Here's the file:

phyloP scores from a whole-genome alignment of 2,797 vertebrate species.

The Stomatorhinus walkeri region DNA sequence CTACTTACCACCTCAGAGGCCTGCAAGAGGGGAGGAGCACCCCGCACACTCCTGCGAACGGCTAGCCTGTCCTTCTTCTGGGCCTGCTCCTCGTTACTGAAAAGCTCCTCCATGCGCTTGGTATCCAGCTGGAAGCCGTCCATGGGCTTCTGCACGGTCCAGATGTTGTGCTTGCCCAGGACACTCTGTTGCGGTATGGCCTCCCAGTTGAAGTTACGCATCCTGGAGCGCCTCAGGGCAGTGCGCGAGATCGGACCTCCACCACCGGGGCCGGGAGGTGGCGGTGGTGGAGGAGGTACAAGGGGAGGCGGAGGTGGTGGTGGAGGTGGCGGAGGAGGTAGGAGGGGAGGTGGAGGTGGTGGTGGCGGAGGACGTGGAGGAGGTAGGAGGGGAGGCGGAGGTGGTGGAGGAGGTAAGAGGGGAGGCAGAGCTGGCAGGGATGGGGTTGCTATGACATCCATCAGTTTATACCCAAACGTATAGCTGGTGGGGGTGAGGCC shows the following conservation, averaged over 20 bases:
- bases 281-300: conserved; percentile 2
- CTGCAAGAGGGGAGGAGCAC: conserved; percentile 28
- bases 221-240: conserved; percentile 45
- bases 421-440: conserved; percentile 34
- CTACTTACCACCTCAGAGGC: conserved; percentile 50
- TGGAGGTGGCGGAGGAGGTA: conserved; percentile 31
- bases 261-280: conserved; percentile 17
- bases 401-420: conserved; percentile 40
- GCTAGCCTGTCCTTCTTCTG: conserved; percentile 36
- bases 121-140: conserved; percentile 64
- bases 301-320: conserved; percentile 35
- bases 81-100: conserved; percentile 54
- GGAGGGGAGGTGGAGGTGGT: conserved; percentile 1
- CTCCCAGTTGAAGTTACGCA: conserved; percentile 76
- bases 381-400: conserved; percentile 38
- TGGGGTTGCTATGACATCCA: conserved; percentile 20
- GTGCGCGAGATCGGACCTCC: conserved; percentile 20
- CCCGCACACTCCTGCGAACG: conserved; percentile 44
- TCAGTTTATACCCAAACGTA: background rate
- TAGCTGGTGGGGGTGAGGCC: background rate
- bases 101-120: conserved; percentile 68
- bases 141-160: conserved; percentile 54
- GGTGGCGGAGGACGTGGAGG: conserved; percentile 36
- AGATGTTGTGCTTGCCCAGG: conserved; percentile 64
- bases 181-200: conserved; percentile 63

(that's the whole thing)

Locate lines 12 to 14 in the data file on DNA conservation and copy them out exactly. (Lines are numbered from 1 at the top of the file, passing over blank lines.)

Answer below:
- bases 121-140: conserved; percentile 64
- bases 301-320: conserved; percentile 35
- bases 81-100: conserved; percentile 54